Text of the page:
Implementation of the Demand Based Model should not divert GSA’s attention from addressing ODCs, reducing the number of solicitations and consolidating contracts, reforming pricing policies, and strategically investing in e-systems.
The Coalition looks forward to working with GSA on these four key areas.
The Office of Federal Procurement Policy (OFPP) and the Small Business Administration (SBA) issued a memorandum on June 6 to increase Federal agency utilization of small businesses. The memo focuses on three key areas, 1) maximizing opportunities for small businesses below the simplified acquisition threshold (SAT) of $150,000, 2) maximizing use of small businesses under the Multiple Award Schedules program, and 3) increasing the accountability of agencies to reach their small business goals.
OFPP and SBA are asking agencies to review their small business contracting practices for purchases below the SAT and make adjustments as necessary. In a sample agency memo provided by the OFPP and SBA, agencies are reminded of their “statutory requirement of awarding 100% of contracts below the SAT to small business when the rule of two is met”.
In order to maximize opportunities for small businesses under the GSA Schedules program, agencies are to:
- Issue a memorandum to the acquisition workforce reminding them of the interim FAR rule on section 1331
- Consider requiring order set-asides under multiple award contracts if the agency is not currently meeting its small business goals
- Bilaterally modifying existing multiple award contracts to allow for order set-asides
- Strengthen internal controls
- Review SBA’s proposed rule on Section 1331
- Ensure the workforce is trained on set-asides under the Schedules
Finally, to hold agencies more accountable for achieving their small business goals, OFPP and SBA encourage agencies to include small business contracting goals in the performance evaluations of all Senior Executive Service (SES) staff who oversee the acquisition workforce.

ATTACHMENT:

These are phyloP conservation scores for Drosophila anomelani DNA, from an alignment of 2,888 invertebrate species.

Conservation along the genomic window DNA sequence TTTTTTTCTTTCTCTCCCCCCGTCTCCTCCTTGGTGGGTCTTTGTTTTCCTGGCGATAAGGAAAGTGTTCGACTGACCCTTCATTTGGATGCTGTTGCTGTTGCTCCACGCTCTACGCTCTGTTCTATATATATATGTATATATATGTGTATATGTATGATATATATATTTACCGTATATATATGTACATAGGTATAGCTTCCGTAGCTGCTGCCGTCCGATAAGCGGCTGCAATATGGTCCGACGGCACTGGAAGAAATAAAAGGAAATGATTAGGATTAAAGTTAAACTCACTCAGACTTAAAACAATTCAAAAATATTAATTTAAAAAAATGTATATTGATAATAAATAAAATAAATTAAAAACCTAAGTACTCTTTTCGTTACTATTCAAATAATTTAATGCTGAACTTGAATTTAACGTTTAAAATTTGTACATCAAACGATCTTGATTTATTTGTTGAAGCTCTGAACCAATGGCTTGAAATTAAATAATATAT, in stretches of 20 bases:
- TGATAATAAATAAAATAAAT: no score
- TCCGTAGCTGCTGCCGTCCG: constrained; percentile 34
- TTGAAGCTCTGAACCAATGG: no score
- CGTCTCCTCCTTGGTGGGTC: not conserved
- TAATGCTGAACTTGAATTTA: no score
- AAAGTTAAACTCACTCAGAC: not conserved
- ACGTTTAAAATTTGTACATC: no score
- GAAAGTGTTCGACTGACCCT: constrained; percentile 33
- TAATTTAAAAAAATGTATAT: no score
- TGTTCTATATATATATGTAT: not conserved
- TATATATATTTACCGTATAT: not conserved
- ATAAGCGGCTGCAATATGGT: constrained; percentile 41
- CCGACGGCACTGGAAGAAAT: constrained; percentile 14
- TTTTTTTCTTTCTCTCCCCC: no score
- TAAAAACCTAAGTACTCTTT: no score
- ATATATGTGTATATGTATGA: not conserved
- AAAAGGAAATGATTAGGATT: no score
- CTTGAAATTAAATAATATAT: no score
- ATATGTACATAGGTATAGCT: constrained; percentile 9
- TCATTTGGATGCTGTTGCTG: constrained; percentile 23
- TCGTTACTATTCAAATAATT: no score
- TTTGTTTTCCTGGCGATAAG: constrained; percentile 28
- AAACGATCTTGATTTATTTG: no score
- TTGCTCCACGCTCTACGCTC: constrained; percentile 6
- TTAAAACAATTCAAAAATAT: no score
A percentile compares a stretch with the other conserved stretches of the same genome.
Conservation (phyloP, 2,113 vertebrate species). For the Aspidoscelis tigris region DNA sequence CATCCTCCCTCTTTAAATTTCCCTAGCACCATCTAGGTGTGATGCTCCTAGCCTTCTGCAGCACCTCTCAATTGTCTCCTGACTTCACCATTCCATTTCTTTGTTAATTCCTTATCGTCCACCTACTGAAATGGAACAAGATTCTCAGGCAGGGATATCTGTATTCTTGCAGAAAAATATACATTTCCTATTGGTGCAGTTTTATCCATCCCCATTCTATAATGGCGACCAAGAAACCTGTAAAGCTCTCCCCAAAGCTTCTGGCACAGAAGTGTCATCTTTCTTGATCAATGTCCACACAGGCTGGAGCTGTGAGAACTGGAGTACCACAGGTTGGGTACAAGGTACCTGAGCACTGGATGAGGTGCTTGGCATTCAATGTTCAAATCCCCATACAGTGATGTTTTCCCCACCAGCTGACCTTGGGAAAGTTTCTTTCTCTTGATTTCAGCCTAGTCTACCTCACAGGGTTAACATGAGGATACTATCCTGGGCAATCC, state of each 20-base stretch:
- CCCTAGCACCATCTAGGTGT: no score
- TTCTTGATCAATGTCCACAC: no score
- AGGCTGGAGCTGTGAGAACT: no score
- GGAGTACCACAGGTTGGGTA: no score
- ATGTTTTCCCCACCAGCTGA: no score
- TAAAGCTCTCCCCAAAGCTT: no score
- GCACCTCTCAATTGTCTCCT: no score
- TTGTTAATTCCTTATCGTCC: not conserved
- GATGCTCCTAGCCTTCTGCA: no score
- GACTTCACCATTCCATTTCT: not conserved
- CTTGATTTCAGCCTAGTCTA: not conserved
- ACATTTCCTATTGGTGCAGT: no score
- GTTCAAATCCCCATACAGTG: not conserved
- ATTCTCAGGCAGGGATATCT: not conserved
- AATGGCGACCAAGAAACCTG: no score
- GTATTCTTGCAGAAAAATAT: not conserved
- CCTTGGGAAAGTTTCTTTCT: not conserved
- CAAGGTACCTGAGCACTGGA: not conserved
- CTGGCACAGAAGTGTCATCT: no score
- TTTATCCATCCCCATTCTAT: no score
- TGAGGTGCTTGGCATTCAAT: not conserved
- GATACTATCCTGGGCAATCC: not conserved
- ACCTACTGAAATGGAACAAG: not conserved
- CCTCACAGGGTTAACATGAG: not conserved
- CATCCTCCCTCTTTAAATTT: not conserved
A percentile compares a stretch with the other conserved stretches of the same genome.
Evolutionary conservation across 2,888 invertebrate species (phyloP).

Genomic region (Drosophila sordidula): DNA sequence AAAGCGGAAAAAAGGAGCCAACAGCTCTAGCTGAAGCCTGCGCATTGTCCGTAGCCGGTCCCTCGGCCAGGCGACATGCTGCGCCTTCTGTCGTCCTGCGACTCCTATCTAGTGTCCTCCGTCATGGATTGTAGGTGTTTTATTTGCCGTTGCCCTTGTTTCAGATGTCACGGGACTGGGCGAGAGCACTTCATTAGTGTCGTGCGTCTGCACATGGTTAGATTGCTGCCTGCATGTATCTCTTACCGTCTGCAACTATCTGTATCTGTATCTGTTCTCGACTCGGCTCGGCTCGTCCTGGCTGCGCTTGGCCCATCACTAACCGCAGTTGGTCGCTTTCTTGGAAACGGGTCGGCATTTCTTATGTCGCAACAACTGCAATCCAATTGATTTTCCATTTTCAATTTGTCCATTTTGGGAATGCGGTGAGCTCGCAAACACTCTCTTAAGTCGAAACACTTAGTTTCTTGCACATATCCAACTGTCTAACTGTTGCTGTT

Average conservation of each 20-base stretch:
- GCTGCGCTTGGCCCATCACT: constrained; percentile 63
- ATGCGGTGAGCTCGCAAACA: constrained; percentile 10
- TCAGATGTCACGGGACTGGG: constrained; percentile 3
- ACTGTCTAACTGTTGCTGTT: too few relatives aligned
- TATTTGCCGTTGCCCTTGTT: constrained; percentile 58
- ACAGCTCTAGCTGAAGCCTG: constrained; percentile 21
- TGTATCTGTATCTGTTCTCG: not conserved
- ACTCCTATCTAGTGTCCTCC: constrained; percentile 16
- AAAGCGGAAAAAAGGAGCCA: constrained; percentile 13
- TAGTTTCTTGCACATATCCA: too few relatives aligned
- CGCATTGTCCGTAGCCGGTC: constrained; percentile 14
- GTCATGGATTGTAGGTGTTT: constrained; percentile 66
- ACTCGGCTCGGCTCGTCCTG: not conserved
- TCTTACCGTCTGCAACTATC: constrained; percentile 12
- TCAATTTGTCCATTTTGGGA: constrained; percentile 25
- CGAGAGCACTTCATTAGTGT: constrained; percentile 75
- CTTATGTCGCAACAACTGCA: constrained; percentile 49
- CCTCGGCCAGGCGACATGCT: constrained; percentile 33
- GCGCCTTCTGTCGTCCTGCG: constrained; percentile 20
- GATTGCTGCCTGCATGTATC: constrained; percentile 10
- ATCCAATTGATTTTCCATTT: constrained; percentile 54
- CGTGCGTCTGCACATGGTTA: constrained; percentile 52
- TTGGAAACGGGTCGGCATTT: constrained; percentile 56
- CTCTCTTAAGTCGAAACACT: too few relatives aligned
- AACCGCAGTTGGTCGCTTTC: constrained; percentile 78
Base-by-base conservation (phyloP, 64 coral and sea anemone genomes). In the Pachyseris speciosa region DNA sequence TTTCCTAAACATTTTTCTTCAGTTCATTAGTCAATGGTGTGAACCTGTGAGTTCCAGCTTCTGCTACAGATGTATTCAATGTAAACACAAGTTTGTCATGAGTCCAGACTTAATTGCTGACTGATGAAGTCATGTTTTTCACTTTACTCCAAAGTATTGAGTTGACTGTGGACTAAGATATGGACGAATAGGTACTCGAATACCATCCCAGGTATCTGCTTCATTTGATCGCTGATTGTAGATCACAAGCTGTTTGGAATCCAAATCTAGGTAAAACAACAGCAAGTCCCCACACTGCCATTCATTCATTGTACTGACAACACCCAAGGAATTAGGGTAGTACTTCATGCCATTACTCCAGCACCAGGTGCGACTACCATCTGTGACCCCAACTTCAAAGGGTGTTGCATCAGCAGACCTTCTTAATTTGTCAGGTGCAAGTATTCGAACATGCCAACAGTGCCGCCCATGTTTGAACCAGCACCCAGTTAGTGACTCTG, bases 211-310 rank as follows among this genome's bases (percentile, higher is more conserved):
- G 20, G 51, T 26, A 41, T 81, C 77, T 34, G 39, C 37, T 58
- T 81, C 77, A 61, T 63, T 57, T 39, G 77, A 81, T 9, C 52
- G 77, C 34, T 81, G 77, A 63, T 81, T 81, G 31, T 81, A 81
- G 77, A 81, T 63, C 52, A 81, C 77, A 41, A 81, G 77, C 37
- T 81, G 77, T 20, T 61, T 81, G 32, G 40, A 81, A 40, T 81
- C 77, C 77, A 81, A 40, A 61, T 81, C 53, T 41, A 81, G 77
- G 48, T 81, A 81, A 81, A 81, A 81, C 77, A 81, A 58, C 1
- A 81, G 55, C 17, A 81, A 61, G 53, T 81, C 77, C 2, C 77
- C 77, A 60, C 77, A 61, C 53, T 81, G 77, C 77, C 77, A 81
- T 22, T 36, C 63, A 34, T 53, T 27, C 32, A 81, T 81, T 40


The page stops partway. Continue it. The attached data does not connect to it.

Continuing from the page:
The Coalition issued a letter this week to Frank Kendall, Under Secretary of Defense for Acquisition, Technology, and Logistics, outlining the association’s concerns with an Air Force acquisition strategy to procure office furniture. The Coalition is urging the Department of Defense to suspend the acquisition for a top down review of the strategy by Defense Procurement and Acquisition Policy (DPAP). The procurement of concern is a RFP for systems and modular furniture issued by the Enterprise Sourcing Group at Wright-Patterson Air Force Base. The acquisition utilizes a two tiered approach. A copy of the Coalition’s letter is available here.
The Office of Management and Budget (OMB) released guidance on June 14 to support modular development, which would divide IT projects into smaller parts. According to OMB, this approach reduces investment risk for agencies, delivers capabilities more rapidly, and permits easier adoption of newer and emerging technologies. OMB’s new guidance titled Contracting Guidance to Support Modular Development provides instructions for agencies to implement this process from both a technical and contractual perspective. It also highlights critical success factors for adopting modular approaches, including the need to strengthen collaboration among agency IT, program, acquisition and finance offices in order to design, resource, and manage investments. According to OMB, indefinite-delivery indefinite-quantity (IDIQ) contracts are likely to be the most popular contracting form as agencies migrate to modular development. The guidance also encourages agencies to employ payment strategies that encourage up front due diligence so that vendors can develop lower risk solutions that can be met with fixed-price contracts.
The Government Accountability Office (GAO) presented testimony on a study of federal office supply purchases before the House Small Business Committee on June 7th. The subject of the Subcommittee on Contracting and Workforce’s hearing was Success? Issues and Opportunities for Small Businesses on the GSA Schedules. In its testimony, GAO shared the results of their study of office supply pricing under the Federal Strategic Sourcing Initiative (FSSI) BPAs and some of the savings estimates that GSA has reported as part of the program. GSA found in 2010 that during FY 2009, the 10 largest federal agencies accounted for about $1.3 billion, or about 81 percent, of the total $1.6 billion spent governmentwide in 14 categories of office supplies. GSA also estimated that about 58% of these office supply purchase were made outside of the Schedules program, mostly at retail stores. As a result, GSA estimated that agencies paid an average of 75% more than Schedule prices for these items and 86% more than prices available through the office supplies FSSI BPA (Office Supplies II). In GAO’s study, they identified some limitations to GSA’s estimates that lead them “to question the magnitude of some of GSA’s reported price premiums and assertions.” That said, federal agencies that participated in the GAO study, including the Air Force, Army, Navy, and DHS, supported GSA’s conclusion in their own studies that “better prices can be obtained through consolidated, leveraged pricing”. The full GAO report is available at www.gao.gov/assets/590/587279.pdf